Do you ever closely observe space photos taken from telescopes or astronauts in space?
You will see one common thing in those images, there will be a brighter object like Moon or Earth and a black background. Those images do not have stars as we see in our night sky.
What is going on here!
As we know there are lots of stars in space, and if those images are truly captured in space then there should be stars, right?
No, it’s not possible.
In order to understand that, first you have to understand how a digital camera actually works. Generally, in a digital camera light comes from a lens and is exposed to a digital sensor, which subsequently, helps in forming an image that later gets saved into a memory card.
In olden days, in place of this digital sensor a film was used, but in either case, film or sensor image-making involves exposure to light. Exposure plays an important role when we take photographs.
What is Exposure and why its important for space photos?
If you ever used a camera, then maybe heard the term exposure before. Exposure is used to refer to the amount of light camera sensor captures while taking a picture.
Digital cameras are highly sensitive to light. If enough light cannot reach the sensor, then the image cannot be formed and as a result, a dark image will be captured. On the other hand, if more than enough light reaches then the sensor, then the image will be white-out/washed-out. That’s why it’s really important to precisely control the exposure of a camera.
The exposure of a camera is controlled by three key components of a camera – aperture, shutter speed, and ISO.
- Aperture – determines how much light is allowed through a lens.
- Shutter Speed – Determines the duration of light that is allowed through a lens.
- ISO – Determines the sensitivity sensor to light.
The connection between Exposure and stars in space photographs
As far as we know, perfect exposure settings help the photographer to capture an image perfectly. A photographer has to decide the primary object of the picture and adjust exposure settings according to that.
If you have a camera and want to capture a bright object then you need to keep the exposure of your camera low. This will allow a very little amount of light to expose the camera sensor as the object is already bright, this light is more than sufficient to get an image.
The same rule applied when you try to take a photo of an object in the space. To capture a photograph of a bright object like Earth, Moon, or any other large celestial body in space, you must keep your camera exposure short. By using short exposure settings you can capture sharp high-quality foreground images. However, if there’d been some dim objects in the background, you would not able to capture them.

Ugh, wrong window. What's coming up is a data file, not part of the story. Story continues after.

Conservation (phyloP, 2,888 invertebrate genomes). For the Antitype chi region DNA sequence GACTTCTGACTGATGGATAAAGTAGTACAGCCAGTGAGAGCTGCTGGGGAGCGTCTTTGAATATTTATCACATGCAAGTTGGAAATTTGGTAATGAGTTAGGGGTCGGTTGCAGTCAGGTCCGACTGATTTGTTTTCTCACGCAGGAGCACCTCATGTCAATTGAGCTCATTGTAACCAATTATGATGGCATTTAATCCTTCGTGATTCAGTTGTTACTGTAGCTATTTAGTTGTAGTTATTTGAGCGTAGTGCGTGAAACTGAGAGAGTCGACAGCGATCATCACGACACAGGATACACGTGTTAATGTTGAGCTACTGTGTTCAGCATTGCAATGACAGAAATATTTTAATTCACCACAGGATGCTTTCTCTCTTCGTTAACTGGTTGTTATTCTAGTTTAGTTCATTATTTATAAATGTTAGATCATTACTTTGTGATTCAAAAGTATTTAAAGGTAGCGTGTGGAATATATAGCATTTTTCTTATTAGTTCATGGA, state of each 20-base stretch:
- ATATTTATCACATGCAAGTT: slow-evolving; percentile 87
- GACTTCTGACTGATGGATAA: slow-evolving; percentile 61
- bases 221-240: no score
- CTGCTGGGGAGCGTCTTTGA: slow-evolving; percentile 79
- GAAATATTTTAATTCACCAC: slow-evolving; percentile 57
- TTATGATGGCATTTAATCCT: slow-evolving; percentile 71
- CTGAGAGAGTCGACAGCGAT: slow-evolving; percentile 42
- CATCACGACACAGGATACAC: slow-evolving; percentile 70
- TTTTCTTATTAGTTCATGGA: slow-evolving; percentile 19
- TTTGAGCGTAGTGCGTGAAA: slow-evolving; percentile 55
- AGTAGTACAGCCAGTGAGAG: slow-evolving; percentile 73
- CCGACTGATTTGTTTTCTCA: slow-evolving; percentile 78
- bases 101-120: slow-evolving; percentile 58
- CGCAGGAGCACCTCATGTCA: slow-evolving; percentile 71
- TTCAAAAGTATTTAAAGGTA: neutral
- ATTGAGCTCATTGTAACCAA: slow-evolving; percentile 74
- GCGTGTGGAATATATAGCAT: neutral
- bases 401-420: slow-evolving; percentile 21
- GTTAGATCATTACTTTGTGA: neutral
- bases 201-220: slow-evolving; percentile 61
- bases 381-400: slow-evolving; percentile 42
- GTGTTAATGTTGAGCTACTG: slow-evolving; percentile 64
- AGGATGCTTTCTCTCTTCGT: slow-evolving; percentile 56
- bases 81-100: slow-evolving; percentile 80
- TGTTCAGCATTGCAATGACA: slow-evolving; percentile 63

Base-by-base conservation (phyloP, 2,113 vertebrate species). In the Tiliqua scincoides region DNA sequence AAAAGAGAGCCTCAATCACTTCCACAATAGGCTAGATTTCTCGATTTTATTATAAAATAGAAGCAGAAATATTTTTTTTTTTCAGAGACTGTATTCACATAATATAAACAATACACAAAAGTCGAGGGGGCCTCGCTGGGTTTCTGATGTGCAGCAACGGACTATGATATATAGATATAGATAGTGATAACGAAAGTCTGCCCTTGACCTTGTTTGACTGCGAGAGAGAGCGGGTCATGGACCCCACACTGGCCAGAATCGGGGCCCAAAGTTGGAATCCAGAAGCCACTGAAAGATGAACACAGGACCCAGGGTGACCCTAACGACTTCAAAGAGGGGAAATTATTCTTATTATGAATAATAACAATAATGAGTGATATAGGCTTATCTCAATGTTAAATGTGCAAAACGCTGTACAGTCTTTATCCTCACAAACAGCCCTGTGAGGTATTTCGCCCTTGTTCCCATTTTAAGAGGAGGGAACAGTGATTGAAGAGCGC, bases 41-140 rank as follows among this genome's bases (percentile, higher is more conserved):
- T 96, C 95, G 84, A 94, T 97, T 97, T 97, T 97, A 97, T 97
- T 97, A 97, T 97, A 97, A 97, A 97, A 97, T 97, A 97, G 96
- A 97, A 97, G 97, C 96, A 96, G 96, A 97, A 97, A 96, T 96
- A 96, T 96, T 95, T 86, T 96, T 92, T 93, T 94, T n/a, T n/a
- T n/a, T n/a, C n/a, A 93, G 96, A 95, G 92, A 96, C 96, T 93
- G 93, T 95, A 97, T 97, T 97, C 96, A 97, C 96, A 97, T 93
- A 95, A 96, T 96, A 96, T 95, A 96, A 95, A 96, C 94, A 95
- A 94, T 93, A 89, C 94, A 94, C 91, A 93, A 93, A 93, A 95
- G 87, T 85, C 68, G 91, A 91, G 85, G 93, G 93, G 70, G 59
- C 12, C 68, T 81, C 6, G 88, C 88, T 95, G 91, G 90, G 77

This is exactly what happens when you try to take a photo in space. As Moon, Earth, or any celestial are too bright and in comparison to them the stars far away are too dim, so when you try to capture a photo in space, you would not able to capture the stars in the background.
Now, what if you use long exposure settings?
In this case, your camera shutter will be open for a long time and more light will able to pass through the lens. By using long exposure settings you will be able to capture stars but if there were any bright objects in the foreground then those will be overexposed. If the foreground object is too bright then it can wash out the whole image.
You can see in this GIF how sunlight overexposed the whole image when used the long exposure settings.
Effect on history – Why Aren’t There Stars in Apollo 11 the Moon Landing Photos?
We all know on July 20, 1969, Apollo 11 astronauts Neil Armstrong and Buzz Aldrin laid the first footprints on the moon. Due to the photographic challenges explained earlier, when they captured photographs that did not contain any stars, a vocal minority believed the mission to be a hoax and something filmed in a studio as those photos did not have stars in the background.
Later, Will Stefanov, one of the members of the ISS Crew Earth Observations Team explained this as: It’s dependent on the camera settings and to some degree the camera itself. The camera’s astronauts often use are Nikon D3 cameras which are designed to be more sensitive in low-light situations, so you are more likely to capture some bright stars in the imagery.
If an image has been taken with long exposures or wide apertures then those images will record more starlight due to the greater amount of light on the camera sensor. Cameras that use shorter exposure are unable to capture stars in the daytime. Those cameras are unable to capture stars as they are too dim compared to the brightness of the planet.
For Crew Earth Observation images, astronauts have to follow a set procedure which is defined by NASA. Those procedures also have defined camera settings. But occasionally, they will change those settings for a specific purpose or for personal experimentation.
So, now maybe you are thinking that it’s not really possible to capture a crisp image of the moon with stars. Then what about those images which we have seen Earth or Moon with stars?
Those are actually doctored or photo-shopped images, where images are edited to enhance their aesthetic value.